Just Get It in the Box

How a second-serve mentality changed my game
Don’t believe everything you hear: There’s power in throttling down. (Photo by Phil Sheldon/Popperfoto via Getty Images/Getty Images)
Don’t believe everything you hear: There’s power in throttling down. (Photo by Phil Sheldon/Popperfoto via Getty Images/Getty Images)

The summer of 2020 felt like golf’s version of baseball’s summer of 1998. Bryson DeChambeau did his best Mark McGwire impersonation and the long ball became the rage. His U.S. Open win confirmed, at least for now, that distance is king and accuracy is overrated.

Yeah, well, screw Bryson. 

I spent most of the summer quarantined in the hills of northern New Jersey with my girlfriend’s parents and ended up playing a lot of tennis with her dad. Pete has no interest in golf, but he was always up for a morning tennis match. I played junior tennis growing up and had forgotten how much I loved it. Suddenly, I didn’t know what felt better: a cross-court winner or the best drive of the day. But the true revelation of my return to tennis has been its impact on my golf game. I now have a new mentality off the tee: Just hit the second serve. 

Early in the summer, Pete would regularly whip me. It was ugly—lots of 6–1s and 6–0s. It dawned on me that when I got beaten that badly, it was often because I’d get an early ace or two and chase that elusive, low-percentage power serve throughout the match. It was a killer cycle: I’d fault on the first serve, then he would beat up my second one, breaking both my serve and my will. 

One morning in early August, I finally adjusted. Instead of attempting that monster first serve, I hit a more powerful version of my reliable second serve—a kick serve with plenty of spin to keep him on his toes, deep on the baseline, while I got to the net ASAP. It worked: The matches became more competitive, with longer rallies and more rhythm. 

So I took the same philosophy to the tee box. Distance is a strength of my game, and often my biggest liability. I also had a killer cycle for golf: After a successful long drive early in a round, I would commence hitting what I dubbed “The Tyler Durden Ball,” an ode to Brad Pitt’s character in Fight Club when he tells Edward Norton, “I want you to hit me as hard as you can.” The Durden Ball is fun as hell, but through years of trial and (so much) error, I’ve learned it’s also inconsistent and unsustainable. Not so with my new second-serve technique, which has led to more fairways and more-manageable misses.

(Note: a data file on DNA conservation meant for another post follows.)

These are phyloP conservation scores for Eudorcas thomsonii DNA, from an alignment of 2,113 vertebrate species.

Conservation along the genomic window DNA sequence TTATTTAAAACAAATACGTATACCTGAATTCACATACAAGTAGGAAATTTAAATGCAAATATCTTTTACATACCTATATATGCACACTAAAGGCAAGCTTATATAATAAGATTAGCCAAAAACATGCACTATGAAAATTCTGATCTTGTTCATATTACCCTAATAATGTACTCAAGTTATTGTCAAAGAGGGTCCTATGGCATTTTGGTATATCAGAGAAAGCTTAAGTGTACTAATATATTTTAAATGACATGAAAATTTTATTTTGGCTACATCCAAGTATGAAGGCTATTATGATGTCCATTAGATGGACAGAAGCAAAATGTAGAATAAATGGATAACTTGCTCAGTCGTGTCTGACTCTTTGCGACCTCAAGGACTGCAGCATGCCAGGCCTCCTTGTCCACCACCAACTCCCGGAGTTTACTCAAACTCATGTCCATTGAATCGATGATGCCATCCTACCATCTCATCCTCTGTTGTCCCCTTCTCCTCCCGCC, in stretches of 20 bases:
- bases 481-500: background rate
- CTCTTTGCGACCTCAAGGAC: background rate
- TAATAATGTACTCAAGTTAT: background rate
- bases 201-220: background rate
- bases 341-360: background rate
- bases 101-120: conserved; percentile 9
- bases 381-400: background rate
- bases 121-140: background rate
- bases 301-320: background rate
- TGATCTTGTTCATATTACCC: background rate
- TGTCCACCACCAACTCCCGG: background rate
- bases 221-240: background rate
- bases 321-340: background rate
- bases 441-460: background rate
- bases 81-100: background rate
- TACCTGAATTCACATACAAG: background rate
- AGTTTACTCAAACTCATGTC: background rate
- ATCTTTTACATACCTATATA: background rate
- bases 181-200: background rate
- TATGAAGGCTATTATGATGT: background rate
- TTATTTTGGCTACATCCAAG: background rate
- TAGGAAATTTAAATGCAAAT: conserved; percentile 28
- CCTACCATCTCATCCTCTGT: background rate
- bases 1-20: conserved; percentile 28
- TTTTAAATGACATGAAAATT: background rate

It only took 31 years, but I’ve finally realized I don’t need to win a long-drive contest on every tee. What a revelation! I’m not as worn out at the end of a round, the frustration of searching for wayward drives has dissipated and I’m scoring better.

While it’s amusing that I’m dialing it back when DeChambeau and his big data (and menu) have shown that distance is the key to unlocking success on Tour, it’s not a surprise. It’s another example of how different the pro game is from ours. Let the pros do their best McGwire and Sosa impressions; I’m finding golf is more fun from the fairway even if the ball is farther from the hole.

Coaches, colleagues and friends have been telling me my whole life to slow it down and not swing so hard, and it never stuck. Looks like all I needed was a few ass-kickings on the tennis court. Thanks, Pete. 

When he’s not procuring goods for the No Laying Up Pro Shop, Neil Schuster is continuing his quest to break par and obtain the “Strapped” Mega Bonus.